Last update: September 21st, 2019 at 9:00 am
Arctic sea ice reached a record low in September 2007, below the previous record set in 2005 and substantially below the long-term average. This image shows the Arctic as observed by the Advanced Microwave Scanning Radiometer for EOS (AMSR-E) aboard NASA’s Aqua satellite on September 16, 2007. In this image, blue indicates open water, white indicates high sea ice concentration, and turquoise indicates loosely packed sea ice. The black circle at the North Pole results from an absence of data as the satellite does not make observations that far north.
Three contour lines appear on this image. The red line is the 2007 minimum, as of September 15, about the same time the record low was reached, and it almost exactly fits the sea ice observed by AMSR-E. The green line indicates the 2005 minimum, the previous record low. The yellow line indicates the median minimum from 1979 to 2000.
The contour lines in this image show sea ice extent, as reported by the National Snow and Ice Data Center (NSIDC). Another measure of sea ice is area, and this value was initially reported as a record low by The Cryosphere Today at the University of Illinois. A simple analogy for these terms is a slice of Swiss cheese. Extent counts everything inside the slice’s perimeter as cheese-filled whereas area subtracts the holes from the total amount.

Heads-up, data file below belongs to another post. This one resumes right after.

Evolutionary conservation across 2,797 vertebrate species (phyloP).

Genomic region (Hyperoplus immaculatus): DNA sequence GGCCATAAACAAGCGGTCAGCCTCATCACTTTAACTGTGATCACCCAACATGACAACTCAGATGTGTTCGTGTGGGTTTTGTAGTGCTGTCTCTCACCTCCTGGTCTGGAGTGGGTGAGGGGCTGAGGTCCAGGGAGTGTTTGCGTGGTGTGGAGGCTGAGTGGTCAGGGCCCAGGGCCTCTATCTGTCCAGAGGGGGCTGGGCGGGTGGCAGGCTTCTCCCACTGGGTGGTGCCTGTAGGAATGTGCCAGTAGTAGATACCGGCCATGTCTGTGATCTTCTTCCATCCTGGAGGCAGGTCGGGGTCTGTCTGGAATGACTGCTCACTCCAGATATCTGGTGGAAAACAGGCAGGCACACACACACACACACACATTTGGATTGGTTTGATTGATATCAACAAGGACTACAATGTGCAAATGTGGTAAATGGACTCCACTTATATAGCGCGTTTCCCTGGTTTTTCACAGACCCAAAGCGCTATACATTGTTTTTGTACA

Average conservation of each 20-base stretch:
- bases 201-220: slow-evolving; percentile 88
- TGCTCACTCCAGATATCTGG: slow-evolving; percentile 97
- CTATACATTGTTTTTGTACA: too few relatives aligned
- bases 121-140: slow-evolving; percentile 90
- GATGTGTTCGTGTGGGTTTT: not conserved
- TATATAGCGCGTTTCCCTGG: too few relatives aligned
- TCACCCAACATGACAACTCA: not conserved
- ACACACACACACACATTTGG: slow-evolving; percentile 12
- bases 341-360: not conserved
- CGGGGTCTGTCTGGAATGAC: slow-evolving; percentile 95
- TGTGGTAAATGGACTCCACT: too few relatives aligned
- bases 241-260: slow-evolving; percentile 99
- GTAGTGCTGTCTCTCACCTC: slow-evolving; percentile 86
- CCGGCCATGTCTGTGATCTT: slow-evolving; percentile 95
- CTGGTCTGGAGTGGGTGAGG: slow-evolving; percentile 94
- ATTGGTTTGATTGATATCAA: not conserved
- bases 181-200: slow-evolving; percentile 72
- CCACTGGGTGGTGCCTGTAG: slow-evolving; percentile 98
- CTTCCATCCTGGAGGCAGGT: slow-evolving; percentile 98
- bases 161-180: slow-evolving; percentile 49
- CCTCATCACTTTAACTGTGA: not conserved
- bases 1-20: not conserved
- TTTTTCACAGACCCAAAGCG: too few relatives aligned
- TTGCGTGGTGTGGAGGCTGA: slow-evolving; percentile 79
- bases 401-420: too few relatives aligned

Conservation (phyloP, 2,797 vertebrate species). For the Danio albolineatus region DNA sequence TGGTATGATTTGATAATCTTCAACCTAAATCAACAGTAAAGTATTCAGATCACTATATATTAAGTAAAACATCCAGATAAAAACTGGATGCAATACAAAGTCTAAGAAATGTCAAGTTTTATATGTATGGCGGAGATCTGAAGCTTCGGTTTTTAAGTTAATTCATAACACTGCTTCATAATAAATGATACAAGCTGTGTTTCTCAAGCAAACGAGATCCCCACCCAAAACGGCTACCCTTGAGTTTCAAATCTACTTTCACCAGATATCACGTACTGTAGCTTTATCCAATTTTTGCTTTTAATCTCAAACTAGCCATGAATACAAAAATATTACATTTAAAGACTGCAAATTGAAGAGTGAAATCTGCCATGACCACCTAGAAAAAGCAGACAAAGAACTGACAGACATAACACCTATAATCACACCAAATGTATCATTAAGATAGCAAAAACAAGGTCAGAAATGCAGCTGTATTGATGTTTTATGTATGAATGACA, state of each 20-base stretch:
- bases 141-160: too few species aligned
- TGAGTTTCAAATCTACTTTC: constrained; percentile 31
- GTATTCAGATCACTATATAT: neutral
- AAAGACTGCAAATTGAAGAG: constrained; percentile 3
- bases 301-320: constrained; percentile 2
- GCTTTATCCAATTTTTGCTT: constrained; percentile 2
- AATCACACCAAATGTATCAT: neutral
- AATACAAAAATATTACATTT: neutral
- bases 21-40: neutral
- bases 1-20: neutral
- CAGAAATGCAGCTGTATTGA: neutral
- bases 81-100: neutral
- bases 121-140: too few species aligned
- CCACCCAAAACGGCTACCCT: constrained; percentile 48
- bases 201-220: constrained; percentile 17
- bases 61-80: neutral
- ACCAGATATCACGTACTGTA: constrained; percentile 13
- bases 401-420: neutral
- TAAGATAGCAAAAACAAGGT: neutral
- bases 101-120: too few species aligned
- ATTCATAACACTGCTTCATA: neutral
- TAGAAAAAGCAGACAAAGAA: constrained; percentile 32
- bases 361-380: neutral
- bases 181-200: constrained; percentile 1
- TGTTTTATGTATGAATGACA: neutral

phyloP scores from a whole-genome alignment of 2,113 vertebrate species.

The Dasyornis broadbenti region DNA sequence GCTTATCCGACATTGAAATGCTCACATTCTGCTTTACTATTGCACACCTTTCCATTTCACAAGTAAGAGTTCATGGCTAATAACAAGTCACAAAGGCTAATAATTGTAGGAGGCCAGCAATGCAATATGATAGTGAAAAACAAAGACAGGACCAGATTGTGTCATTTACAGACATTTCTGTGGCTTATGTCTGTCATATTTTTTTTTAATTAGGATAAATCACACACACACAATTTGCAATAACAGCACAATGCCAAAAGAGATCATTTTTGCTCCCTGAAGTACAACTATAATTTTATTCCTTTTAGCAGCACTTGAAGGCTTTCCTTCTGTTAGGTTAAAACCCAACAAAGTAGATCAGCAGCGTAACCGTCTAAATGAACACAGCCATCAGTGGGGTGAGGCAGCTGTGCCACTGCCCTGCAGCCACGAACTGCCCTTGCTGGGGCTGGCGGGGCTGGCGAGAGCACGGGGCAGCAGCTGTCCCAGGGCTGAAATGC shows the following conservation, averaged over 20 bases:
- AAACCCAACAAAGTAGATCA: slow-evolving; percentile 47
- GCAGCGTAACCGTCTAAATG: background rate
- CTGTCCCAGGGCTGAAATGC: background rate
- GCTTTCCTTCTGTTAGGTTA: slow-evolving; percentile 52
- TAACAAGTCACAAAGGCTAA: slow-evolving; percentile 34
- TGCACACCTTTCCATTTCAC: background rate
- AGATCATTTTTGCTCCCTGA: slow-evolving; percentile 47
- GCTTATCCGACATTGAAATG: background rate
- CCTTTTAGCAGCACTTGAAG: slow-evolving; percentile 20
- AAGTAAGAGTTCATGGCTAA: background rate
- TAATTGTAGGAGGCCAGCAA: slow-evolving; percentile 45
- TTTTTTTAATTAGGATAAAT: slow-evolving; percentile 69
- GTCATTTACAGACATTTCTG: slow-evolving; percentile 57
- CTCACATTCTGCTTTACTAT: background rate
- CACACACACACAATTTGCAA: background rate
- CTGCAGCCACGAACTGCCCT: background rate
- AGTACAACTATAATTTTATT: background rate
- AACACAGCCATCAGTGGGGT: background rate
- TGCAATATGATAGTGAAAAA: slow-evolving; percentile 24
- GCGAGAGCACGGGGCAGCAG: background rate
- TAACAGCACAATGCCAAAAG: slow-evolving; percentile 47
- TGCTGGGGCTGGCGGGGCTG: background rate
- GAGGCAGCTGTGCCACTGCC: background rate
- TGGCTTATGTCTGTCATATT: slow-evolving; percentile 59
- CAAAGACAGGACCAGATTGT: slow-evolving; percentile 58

A more technical explanation of area versus extent involves pixels. A pixel is the smallest possible unit of the satellite image, and it can have only one value. (How much of the planet’s surface a pixel covers depends on the satellite sensor.) Measurements of sea ice area total the amount of sea ice in each pixel. Extent, as measured by NSIDC, sets a threshold of 15 percent, and counts any pixel above that threshold as completely ice-filled. Consequently, estimates of sea ice extent are higher than estimates of sea ice area.
Credit: NASA image created by Jesse Allen, using AMSR-E data courtesy of the National Snow and Ice Data Center (NSIDC), and sea ice extent contours courtesy of Terry Haran and Matt Savoie, NSIDC, based on Special Sensor Microwave Imager (SSM/I) data.